Wellington Admiral shares (Vwenx) is a large holding for us. Dividends this quarter were 17.7% lower than the same quarter last year. I assume this reduction was due to the Coronavirus and dividend cuts in the funds holdings. Interest rates are down, but curiously Wellesley Income Admiral (Vwiax) was actually a little higher this quarter compared to last year and they both hold investment grade bonds, so I assume it’s too early in the cycle for bonds to have an effect. That leaves me wondering why Wellesley’s equity holdings avoided big dividend cuts and Wellington didn’t.
I know I can see Wellington’s equity holdings, but is there any way to see the current dividend rate for each holding without looking them up one by one?
Does Wellington's mandate require the managers to divest the equity holdings that fail to meet a dividend threshhold?
Wellington’s portfolio shift from value to blend could be partly responsible. I’d expect the stock portfolio yield to drop slightly.
Unlike Wellesley, Wellington does not have a mandate to hold only equities whose dividend is above average. And, they've moved a bit to a blend style, as Chang pointed out.
On digging deeper, I'm not sure there is a trend towards a lower dividend. Here are the dividend distributions for the last two years. The 6/18 decrease could be a one-off, but if it is repeated in September, it might warrant more concern.
|Date||Div Per share||Share price|
We hold Wellington and the reduction in the dividend was quite a disappointment. Our primary investment objective is income. We also hold VWIAX. I expected with yields so low and it being majority bonds that VWIAX would be the laggard. As noted earlier, it actually exceeded the June ‘19 payout.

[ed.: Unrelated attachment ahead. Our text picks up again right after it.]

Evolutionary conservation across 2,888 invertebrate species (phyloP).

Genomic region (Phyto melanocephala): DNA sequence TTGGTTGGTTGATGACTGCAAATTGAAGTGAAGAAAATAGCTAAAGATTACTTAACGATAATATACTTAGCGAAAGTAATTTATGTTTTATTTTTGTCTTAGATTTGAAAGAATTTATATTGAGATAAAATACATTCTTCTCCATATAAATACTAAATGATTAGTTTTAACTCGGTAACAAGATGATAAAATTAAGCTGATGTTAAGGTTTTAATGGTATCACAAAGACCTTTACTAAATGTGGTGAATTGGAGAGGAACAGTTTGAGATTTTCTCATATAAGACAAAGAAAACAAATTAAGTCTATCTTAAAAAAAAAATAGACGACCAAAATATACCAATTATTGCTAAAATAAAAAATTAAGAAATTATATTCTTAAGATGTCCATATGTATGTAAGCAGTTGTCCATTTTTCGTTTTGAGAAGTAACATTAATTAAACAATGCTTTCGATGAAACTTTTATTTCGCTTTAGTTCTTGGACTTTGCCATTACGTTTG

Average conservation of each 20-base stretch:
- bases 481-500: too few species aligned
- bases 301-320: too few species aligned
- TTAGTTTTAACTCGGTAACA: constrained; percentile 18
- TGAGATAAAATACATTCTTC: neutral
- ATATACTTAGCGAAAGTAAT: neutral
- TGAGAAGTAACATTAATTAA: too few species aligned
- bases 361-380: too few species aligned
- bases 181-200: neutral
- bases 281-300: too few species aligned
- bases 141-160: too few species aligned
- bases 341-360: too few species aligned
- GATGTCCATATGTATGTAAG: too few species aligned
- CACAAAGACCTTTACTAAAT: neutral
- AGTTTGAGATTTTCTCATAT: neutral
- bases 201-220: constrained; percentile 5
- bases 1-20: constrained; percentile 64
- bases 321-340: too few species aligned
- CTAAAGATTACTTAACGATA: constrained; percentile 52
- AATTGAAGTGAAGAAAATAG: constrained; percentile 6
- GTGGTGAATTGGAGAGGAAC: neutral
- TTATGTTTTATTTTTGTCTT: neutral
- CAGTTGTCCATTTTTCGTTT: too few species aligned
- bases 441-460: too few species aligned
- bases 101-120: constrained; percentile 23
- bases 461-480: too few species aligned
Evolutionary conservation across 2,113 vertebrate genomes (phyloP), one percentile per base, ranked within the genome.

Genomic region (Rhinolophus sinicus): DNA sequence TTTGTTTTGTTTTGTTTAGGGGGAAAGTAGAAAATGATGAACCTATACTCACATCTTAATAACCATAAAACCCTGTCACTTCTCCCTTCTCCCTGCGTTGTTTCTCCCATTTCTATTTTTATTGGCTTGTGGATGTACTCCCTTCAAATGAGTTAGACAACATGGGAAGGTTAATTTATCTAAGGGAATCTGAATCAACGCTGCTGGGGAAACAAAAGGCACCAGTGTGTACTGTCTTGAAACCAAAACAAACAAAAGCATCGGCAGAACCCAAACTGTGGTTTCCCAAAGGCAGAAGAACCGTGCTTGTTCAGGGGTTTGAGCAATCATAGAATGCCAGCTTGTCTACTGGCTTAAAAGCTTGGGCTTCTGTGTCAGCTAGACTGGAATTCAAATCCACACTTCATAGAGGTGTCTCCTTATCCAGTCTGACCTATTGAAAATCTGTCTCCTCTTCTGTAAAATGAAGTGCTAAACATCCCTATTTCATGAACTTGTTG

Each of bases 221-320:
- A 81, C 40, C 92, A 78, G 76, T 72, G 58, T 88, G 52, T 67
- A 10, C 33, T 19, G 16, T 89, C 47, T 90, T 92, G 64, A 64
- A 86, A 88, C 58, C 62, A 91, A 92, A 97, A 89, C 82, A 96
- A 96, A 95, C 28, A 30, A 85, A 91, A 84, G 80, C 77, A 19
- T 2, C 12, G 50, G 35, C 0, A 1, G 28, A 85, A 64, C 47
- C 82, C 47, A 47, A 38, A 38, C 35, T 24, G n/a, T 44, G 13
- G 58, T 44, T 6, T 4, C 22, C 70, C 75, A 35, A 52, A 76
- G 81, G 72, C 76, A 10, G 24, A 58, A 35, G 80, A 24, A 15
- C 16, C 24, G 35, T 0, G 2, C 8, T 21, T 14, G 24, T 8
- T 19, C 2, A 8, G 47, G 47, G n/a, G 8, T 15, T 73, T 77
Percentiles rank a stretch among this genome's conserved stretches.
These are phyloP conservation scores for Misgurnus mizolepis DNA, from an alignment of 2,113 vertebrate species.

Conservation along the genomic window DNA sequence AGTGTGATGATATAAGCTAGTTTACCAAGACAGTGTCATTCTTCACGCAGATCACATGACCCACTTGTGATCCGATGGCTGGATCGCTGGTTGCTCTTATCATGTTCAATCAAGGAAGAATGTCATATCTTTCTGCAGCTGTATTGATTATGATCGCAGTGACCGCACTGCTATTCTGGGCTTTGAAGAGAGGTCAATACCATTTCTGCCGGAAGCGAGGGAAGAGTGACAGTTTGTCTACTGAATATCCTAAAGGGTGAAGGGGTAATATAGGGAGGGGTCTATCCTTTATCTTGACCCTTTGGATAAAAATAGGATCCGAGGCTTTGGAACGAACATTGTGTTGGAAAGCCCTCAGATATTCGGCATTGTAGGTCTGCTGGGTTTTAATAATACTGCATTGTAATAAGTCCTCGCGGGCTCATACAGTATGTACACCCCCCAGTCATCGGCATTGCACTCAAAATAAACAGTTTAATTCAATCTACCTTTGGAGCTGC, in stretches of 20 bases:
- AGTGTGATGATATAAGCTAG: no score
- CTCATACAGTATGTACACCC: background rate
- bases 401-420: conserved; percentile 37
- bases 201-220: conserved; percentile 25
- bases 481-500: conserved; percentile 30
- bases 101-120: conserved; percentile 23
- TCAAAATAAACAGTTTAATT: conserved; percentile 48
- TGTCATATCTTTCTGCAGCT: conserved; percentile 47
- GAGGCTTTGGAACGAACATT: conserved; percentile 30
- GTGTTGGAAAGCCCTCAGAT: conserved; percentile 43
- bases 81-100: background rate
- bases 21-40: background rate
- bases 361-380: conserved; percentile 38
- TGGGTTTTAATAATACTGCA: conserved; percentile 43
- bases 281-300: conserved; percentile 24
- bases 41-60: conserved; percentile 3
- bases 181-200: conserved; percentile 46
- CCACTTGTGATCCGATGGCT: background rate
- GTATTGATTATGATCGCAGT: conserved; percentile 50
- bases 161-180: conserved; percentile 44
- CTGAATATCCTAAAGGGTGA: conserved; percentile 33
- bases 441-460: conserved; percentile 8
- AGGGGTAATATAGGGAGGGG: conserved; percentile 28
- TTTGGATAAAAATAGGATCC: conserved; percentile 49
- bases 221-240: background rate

I’m going to stay with Wellington until I see what September dividends look like. If things disappoint again we’ll look at alternatives.
Just remember the math folks.
As underlying bonds mature, the funds have to buy new bonds with the proceeds. In a declining rate environment, this means many bonds will have a lower coupon rate (Yield) than the old bond. Consider how low rates generally are today.
Thus, future fund dividend decreases may occur with this rollover to new bonds. It is not easy to avoid. Like, a ten year Treasury at 0.6%...ugh.
Bond repurchase seems it would effect Wellesley more than Wellington. The equity side holds less high dividend stock now that vwenx as more growth stocks and now is more a blend fund.